LAST week’s Craven Curiosity, pictured below, was a mystery this time last week - and it still is! Not one of our readers - or indeed anyone in the Craven Herald office for that matter - has been able to come up with what could be a cogent and considered answer to the riddle.

The object is a recent acquisition by the Upper Wharfedale Folk Museum in Grassington, and the original owner - who found it when clearing out her house before moving - asked around and was told that it could have been used by beaters to protect themselves from falling shot from guns - until, when asked, an actual beater pointed out that it would be too heavy to lug around!

It is made of aluminium and has two holes at the top for hanging it up.The diameter is 26 inches. There are two fabric handles, one at either side, and one fabric handle has disintegrated.

The problem seems to be the holes, and their unequal placing. If it was some kind of basic cooking pan - one guess - then it presumably wouldn’t have holes in it; another guess was that it’s a primitive kind of ‘wok’, perhaps used outdoors in former times to heat up food by placing it on a tripod. But then the holes would probably be of equal distance from each other so it would ‘balance’. The consensus in the Herald office is that it is possibly some kind of shield, which would fit where the holes are. It does appear to have been a one-off - but who made it, for what purpose, and how long ago, remains a mystery.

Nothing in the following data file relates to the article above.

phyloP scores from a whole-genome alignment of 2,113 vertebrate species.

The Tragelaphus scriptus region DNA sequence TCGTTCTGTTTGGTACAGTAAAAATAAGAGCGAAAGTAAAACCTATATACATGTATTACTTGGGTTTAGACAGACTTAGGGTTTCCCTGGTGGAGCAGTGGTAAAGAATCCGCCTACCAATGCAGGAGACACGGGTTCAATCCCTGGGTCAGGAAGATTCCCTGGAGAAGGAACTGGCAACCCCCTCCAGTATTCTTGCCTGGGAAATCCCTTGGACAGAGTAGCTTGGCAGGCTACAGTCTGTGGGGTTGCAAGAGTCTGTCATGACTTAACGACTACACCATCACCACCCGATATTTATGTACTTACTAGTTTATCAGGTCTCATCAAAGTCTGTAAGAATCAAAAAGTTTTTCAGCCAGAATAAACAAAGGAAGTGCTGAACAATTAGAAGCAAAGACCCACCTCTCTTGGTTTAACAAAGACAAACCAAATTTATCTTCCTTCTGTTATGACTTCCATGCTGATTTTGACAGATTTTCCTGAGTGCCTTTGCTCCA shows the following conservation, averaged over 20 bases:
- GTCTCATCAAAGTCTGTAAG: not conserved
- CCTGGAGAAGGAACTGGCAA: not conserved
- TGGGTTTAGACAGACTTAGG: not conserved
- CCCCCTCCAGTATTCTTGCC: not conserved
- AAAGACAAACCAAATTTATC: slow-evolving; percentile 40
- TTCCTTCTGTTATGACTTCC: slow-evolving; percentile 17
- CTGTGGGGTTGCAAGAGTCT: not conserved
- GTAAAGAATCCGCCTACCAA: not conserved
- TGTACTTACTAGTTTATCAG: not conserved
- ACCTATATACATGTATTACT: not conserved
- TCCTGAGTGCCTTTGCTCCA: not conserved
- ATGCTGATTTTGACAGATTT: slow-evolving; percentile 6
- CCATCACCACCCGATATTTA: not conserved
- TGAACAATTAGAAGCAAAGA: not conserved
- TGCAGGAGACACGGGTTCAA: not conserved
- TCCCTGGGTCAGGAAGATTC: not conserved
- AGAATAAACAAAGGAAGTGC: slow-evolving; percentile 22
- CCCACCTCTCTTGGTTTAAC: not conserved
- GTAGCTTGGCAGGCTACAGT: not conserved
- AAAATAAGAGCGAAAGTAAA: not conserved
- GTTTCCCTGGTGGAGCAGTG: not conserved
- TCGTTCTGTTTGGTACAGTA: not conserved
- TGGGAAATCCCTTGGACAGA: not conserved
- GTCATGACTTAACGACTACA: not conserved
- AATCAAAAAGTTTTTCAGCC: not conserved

This week’s Curiosity, pictured above, is - hopefully! - more obvious, and can again be seen at the museum.

It is known that the object was recovered from the River Wharfe near Bolton Abbey at the end of the 19th century, and is made of bronze, but little more than that. Please send your suggestions, by 8am on Monday morning, to: